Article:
“Why should you be interested in RaiderZ? To make it short, RaiderZ is awesome!” Rüdiger Moersch, the game’s producer, leans forward in his chair and grins.

“You have an MMO, with a monster hunting theme. The monsters smash you on the floor, eat you whole and can jump 2km into the air!”

It’s clear as soon as you enter the room with Rüdiger, he’s passionate about his game. I don’t even need to ask a second question before he’s talking about the character and loot systems.

“You can choose from 250 unique talents to make up your own unique character, and you have a very logical crafting system.

“What I always thought was ridiculous with other MMOs was, if you kill a little wolf, and what do you get as loot? A full set of armour? In RaiderZ you get some wolf meat- or if you head to the forest you’re going to find wood cuttings.”

This loot system is called the “Ingredients” system, and means that during the game you will find various types of item, which can be crafted to make useable things for your character. It’s a system that seems conducive to heavy grinding, but Rüdiger disagrees.

“You might get some players doing that,” he says, “but at the moment storage space is limited and monsters are spawning quite rapidly.”

There’s also a “hunt” system, where players can move into their own instances to kill a boss monster, so that loot is available to all. As for the loot-grabbing players present in almost all MMOs- they’re “working on it.”

Teamwork is a huge part of this game- asking Rüdiger about it, he gestures towards a picture nearby of one of the game’s monsters.

“This one I call Ziggy. If you are standing in front of him, you are basically as high as his toenail. So fighting him alone is no option. You need a good group, one that really fights with you. One of the bosses took us 45 minutes to defeat.” Rüdiger breaks into another big smile and repeats his favourite words: “It was awesome!”

The game’s concept might seem familiar to fans of the “Monster Hunter” series. Well, that’s because the game’s Korean developers are big fans too, and wanted to turn it into an MMO.

“The game is set at the end of Medieval times, beginning of Renaissance, this sort of era- and there is a meteor crashing into the desert.” Rüdiger’s German mother tongue rears its head for a moment with some tense-switching action, but it soon resides.

The game’s backstory is huge, and it will translate into an overarching story as you progress through the game. “Most of the quests have something to do with the story, and as you go forward you realise that even the early quests were tied into it,” he says.

“The game is aimed at hardcore players. Of course most will be male!” Rüdiger laughs. “We are aiming at an 18+ market, just in Europe.”

Of course, the next thing he says is the most important thing of all- “the game will be out first in German and British English.” That’ll add a bit of colour to it, then.

The game is a free-to-play MMO, and as such the money is coming from microtransactions.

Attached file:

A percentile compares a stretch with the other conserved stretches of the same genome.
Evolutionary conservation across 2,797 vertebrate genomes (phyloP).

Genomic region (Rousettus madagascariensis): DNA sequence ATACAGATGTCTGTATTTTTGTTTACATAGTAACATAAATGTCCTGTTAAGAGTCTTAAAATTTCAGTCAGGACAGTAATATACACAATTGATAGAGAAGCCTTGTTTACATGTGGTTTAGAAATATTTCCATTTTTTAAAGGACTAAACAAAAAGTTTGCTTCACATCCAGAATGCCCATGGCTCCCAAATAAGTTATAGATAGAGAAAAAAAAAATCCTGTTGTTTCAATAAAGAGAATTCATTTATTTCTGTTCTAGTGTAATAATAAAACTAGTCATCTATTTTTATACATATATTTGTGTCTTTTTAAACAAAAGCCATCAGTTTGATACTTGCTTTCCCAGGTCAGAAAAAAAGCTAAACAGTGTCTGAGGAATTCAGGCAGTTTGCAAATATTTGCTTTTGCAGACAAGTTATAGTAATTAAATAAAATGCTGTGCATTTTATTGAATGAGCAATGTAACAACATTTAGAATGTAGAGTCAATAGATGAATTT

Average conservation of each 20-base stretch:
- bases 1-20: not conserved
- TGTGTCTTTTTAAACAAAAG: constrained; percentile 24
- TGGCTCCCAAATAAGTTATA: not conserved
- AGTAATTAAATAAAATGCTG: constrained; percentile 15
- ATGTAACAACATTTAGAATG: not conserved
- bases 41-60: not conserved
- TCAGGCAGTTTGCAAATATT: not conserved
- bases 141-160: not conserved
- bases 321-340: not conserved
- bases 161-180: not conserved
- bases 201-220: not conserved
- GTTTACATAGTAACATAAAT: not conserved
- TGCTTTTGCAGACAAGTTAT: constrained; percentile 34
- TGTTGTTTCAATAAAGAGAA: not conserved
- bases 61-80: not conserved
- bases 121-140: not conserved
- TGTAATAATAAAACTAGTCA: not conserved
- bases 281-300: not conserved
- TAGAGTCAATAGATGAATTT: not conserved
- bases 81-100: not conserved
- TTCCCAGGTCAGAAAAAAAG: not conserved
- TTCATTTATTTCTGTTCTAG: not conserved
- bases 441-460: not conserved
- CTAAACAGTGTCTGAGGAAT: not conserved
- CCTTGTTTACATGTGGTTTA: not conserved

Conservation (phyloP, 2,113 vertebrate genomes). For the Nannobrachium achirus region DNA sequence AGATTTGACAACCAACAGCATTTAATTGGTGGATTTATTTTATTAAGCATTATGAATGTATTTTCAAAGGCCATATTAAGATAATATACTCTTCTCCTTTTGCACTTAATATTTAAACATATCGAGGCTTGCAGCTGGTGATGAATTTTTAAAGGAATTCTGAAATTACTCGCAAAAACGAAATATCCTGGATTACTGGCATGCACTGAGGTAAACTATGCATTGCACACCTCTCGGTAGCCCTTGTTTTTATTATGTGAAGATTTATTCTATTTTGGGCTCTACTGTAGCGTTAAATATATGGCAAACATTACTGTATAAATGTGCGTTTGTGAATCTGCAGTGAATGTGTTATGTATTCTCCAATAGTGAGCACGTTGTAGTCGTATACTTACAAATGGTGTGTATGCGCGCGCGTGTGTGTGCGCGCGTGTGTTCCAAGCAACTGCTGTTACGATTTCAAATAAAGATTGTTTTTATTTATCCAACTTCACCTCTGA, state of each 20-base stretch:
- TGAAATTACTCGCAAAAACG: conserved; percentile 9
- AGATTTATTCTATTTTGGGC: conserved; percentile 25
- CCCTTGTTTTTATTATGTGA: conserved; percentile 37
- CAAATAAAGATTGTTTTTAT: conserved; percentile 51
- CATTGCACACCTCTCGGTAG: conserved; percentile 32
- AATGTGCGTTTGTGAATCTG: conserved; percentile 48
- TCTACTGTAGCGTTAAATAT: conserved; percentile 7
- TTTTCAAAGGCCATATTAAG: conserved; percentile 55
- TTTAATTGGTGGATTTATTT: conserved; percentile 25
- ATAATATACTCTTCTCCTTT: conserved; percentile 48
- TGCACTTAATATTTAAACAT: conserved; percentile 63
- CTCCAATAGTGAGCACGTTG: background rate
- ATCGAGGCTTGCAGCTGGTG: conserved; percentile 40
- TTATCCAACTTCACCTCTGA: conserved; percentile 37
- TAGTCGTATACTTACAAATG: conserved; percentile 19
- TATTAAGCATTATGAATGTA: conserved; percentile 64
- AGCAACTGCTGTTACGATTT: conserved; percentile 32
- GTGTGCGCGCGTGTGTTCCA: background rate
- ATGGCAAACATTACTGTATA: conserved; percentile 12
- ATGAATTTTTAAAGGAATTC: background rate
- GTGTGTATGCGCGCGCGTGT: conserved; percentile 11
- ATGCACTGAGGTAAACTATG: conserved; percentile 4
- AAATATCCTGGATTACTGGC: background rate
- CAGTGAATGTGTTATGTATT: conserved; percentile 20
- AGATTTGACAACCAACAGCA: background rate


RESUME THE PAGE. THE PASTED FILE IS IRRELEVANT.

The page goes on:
“There are some costumes, some items like better health potions and instant respawn scrolls and such- but we definitely do not want to go in the direction of pay-to-win.’”

Rüdiger’s smile almost fades as he gets a bit more serious. “We will never introduce items that are limited to paying players. Maybe you will get a better version of the item if you pay, but you will have the chance to win the whole game if you never pay a thing.”

I got some time to play the game on the show floor at Rezzed in Brighton, too. Although obviously MMOs are not the best games to play in that sort of environment, I’ve written some short initial impressions from about half an hour of play time.

The first thing that struck me was how good the game looks. Free-to-play games have come a long way in recent years, and this must be one of the best of all. It’s all very colourful and bright- at least in the area I played in- and there wasn’t a hint of frame rate lag either, even during the moments of action.

The game doesn’t play quite like you might expect an MMO to, but rather more like an RPG. You can swing your sword whenever you want, for example, and the action-based combat system was apparent from the moment I started playing. Despite being aimed at the hardcore MMO crowd I think RaiderZ might also do well at introducing a new bunch of players who don’t like the combat style in some other MMOs.

Incredibly, given the game’s conceit, I didn’t find any monsters to kill during my time with the game. Well, none that were gigantic- the biggest I fought was an Ent-like tree monster. The smaller enemies were interesting- either bugged or very odd, as none attack until you attack them. Maybe that’s just something I’m not familiar with, but it struck me as strange while I was playing.

The combat might be based on action, but you can’t rely on skill alone to play through RaiderZ. As a level 7 character, I was having real trouble beating level 10 wolves, and had to move back into a lower-level area to get anything done. It’s certainly an RPG, then.

The map is suitably huge, and it seems like there will be loads to do in it. I couldn’t understand what I was supposed to be doing in a few cases, as the build wasn’t fully translated from Korean, but there seemed to be landmarks around every corner begging to have associated quests in the full game.

RaiderZ is looking like a fantastic prospect for fans of the Monster Hunter games, or equivalent. Even as someone who doesn’t play MMOs, I can see that it is offering something a bit different to a lot of other games in the genre. It’s not going to set the world alight- this isn’t exactly as different as EVE Online, for example- but people looking for an MMO that has a few tricks up its sleeve might do well to look out for it.